Floral Friday: A Potinara by any other name…

After skipping last year’s bloom cycle, the Potinara orchid I purchased in 2013 decided to wake up.  This is how it looked on October 27:

Potinara is a man-made genus (aka nothogenus) combining orchids from the Brassavola, Cattleya, Laelia, and Sophronitis genera. Taxonomists have begun reclassifying the 4 component orchids so Potinara Elaine Taylor is now an unpronounceable Rhyncattleanthe. You can read more about the science and name changes here but regardless, this is one striking flower!

Rhyncattleanthe Elaine Taylor, October 31, 2014

Rhyncattleanthe Elaine Taylor, October 31, 2014

Elaine Taylor typically blooms two 3.5-4″ flowers per inflorescence, set off be a bright white column. The labellum, petals, and sepals are covered in a crystalline “dust” that lends sparkle and refraction depending on sunlight.  In a few more days–when this flower is fully open–gold veins will be visible along the throat and mid-lip.

Rlc. Elaine Taylor was hybridized by the Krull-Smith Co. of Apopka, FL. Its family tree includes such famous parents as Rlc. Oconee, Ctt. Hazel Boyd and C. Beaufort, all much awarded and highly valued for the excellent crosses made from them.

For other Floral Friday photos click this link.

Until next time…


Happy Halloween!


Brassia Maculata in Bloom

Brassias are sympodial (bulbous) orchids whose large fleshy leaves and woody flower spikes emerge from oval pseudobulbs along the soil line. Each pseudobulb provides nutrients and water for a single bloom cycle in August/September.  The light was perfect this morning so I took a few pics of their incredible beauty.


First Brassia maculata flowers of the season, 9/3/14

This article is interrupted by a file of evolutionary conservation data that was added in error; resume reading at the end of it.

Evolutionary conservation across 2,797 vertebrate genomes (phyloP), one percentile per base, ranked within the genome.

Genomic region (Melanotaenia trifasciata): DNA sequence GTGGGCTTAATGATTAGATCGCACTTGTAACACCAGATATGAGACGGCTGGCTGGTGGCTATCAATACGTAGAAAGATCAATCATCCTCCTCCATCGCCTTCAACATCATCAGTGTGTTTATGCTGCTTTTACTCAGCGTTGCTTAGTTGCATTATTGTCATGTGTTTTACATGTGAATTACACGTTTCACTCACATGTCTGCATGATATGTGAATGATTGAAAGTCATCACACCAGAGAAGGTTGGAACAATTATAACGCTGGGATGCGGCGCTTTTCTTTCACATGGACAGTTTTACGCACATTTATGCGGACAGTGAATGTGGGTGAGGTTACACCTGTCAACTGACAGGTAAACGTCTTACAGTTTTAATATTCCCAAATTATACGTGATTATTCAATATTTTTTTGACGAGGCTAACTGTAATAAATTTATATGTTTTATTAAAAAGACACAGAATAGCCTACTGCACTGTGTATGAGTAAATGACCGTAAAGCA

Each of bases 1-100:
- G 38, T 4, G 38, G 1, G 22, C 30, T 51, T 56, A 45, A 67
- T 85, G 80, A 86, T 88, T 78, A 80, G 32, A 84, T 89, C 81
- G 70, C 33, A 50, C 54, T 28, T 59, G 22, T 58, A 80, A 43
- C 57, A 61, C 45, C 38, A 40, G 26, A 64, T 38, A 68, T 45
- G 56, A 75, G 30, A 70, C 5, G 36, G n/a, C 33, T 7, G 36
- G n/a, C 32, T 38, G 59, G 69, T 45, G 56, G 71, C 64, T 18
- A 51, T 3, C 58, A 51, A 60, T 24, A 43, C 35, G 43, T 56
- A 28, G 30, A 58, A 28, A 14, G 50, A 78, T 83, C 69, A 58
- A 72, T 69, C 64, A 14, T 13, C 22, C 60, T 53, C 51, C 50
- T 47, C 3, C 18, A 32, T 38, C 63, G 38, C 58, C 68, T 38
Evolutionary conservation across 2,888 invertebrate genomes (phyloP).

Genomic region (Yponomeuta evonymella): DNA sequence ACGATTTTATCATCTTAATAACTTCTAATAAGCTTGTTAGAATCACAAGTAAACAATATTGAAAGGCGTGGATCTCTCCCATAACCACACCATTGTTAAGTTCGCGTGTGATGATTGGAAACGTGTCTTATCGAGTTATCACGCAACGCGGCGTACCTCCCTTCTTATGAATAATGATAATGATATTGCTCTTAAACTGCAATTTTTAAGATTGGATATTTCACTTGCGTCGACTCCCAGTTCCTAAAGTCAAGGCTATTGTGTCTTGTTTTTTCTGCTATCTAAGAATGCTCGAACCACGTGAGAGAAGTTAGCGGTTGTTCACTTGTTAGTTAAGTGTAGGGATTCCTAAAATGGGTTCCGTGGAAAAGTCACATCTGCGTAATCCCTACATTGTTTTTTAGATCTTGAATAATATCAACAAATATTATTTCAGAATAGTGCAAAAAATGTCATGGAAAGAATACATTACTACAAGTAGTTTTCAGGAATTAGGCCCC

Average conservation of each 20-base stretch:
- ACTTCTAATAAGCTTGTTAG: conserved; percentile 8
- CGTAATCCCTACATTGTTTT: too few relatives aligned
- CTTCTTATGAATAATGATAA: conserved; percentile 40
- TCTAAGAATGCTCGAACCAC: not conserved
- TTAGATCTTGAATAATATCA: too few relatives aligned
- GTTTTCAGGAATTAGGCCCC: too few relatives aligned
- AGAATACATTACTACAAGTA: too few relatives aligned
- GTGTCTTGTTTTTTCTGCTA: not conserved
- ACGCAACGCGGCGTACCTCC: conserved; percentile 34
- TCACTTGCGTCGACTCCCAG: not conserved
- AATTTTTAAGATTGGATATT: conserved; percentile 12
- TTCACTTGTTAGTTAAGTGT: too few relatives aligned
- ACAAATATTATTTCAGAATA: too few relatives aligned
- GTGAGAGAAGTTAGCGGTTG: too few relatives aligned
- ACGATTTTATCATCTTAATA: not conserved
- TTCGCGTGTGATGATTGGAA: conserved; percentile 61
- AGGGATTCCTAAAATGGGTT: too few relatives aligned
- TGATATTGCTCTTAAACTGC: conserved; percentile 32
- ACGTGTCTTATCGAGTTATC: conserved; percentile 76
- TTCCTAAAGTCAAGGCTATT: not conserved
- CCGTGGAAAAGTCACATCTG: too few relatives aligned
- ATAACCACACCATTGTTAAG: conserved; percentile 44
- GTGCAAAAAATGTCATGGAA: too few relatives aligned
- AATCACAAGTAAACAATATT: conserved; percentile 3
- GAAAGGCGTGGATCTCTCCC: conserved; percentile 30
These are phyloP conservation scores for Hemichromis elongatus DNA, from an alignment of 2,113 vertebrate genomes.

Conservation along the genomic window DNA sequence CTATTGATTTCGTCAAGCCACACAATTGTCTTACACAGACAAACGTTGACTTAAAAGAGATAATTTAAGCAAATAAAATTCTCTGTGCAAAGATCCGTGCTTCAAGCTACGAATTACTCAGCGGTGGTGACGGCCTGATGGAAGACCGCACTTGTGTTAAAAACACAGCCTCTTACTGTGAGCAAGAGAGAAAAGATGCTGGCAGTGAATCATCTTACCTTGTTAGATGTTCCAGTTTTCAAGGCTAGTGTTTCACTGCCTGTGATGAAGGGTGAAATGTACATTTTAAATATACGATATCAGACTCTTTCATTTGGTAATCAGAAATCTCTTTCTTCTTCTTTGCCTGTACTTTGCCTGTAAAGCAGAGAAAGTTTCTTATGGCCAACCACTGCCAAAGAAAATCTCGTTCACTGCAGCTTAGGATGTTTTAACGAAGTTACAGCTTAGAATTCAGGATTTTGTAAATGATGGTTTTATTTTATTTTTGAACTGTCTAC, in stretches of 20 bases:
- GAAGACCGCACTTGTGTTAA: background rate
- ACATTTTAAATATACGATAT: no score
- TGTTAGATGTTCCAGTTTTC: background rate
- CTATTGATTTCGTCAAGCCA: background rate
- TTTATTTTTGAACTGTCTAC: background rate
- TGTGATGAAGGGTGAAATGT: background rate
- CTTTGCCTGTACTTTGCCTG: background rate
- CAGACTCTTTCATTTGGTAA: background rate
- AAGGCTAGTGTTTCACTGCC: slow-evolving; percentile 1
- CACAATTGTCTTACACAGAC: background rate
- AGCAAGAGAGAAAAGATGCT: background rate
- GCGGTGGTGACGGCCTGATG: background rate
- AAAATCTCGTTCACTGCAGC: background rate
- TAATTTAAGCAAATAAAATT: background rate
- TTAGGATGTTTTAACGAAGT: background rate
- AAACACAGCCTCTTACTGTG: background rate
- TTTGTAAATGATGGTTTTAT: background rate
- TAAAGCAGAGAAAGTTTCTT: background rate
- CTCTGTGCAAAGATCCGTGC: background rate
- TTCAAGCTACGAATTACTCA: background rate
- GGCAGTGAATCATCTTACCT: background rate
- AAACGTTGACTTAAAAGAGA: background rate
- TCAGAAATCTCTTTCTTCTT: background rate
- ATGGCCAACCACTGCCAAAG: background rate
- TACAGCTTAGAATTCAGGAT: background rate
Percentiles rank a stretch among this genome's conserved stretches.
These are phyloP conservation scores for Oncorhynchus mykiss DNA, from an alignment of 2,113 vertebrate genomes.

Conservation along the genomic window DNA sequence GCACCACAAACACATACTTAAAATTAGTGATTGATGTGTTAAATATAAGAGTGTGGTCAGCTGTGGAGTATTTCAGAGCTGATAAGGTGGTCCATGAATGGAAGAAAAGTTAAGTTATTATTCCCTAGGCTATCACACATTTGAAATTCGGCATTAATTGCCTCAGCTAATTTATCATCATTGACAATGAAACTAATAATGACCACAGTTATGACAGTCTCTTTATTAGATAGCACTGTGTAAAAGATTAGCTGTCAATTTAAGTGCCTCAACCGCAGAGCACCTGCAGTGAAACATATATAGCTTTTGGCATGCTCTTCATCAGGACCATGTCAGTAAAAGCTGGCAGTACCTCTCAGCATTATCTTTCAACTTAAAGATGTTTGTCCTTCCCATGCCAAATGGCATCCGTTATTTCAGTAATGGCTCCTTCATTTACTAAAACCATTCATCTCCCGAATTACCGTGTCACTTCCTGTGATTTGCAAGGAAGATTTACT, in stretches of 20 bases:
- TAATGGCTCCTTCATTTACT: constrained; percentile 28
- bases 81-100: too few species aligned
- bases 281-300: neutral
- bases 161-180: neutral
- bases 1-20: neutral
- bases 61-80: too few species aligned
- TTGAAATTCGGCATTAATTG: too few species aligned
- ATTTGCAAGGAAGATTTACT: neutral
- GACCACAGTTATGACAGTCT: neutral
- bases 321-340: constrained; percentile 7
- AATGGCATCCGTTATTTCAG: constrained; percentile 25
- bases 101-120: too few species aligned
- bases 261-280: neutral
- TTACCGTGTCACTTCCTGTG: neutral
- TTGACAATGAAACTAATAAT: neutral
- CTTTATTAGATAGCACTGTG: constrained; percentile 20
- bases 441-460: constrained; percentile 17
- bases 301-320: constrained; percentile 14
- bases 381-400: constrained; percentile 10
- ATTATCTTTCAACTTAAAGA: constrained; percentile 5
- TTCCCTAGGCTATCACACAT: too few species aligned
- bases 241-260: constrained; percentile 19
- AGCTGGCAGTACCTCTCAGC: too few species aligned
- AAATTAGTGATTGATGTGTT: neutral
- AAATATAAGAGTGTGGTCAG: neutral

Their spidery appearance gives Brassias a distinct reproductive advantage. Parasitic wasps who typically lay their eggs on spiders, get confused by the orchid’s appearance and land on the flowers instead. As the wasps flit from plant to plant, they create one of nature’s best win-win situations: the wasps reproduce,  the brassias get pollinated, and a few very lucky 8 legged insects are saved in the process!


Although my Brassias live outdoors, they also make great houseplants: read more about it here.

Until next time…

🙂 🙂 🙂

Phalaenopsis Roots and Proper Re-potting Procedure

With its arching stems of showy flowers, the Phalaenopsis is one of nature’s most beautiful orchids.

Purple Speckled Phalaenopsis

After 3 years of pretty amazing growth, the purple phal I inherited from my mother was climbing out of its container:  the planting medium was so clogged with tree leaf debris, the roots had nowhere to go but up and over the side of the basket.  Time to repot! 

You never know what you’ll find when you shake away the old bark and perlite, so I was relieved to see this!

Phalaenopsis ready for repotting, 9/22/13

Healthy phalaenopsis roots are a plump whitish-grey and the newest ones have little green growing tips.  “Bad” roots are brittle, brown and withered looking.  Here’s a close-up to aid in the identification:

Healthy and Unhealthy Phalaenopsis Roots, 9/22/13

There are two things I suggest doing before repotting, and the first is pretty obvious: trim away the damaged/rotting brown roots until the new root zone looks like this:

Freshly pruned Phalaenopsis Roots, 9/22/13

Some orchid growers suggest cutting back the older, healthy roots (aka those without growing tips) to 4″ long, but I don’t do this for one simple reason: it isn’t natural! Phalaenopsis are epiphytes growing on tree branches without benefit of soil. In the wild, roots that aren’t acting as anchors, continue to grow and hang loose.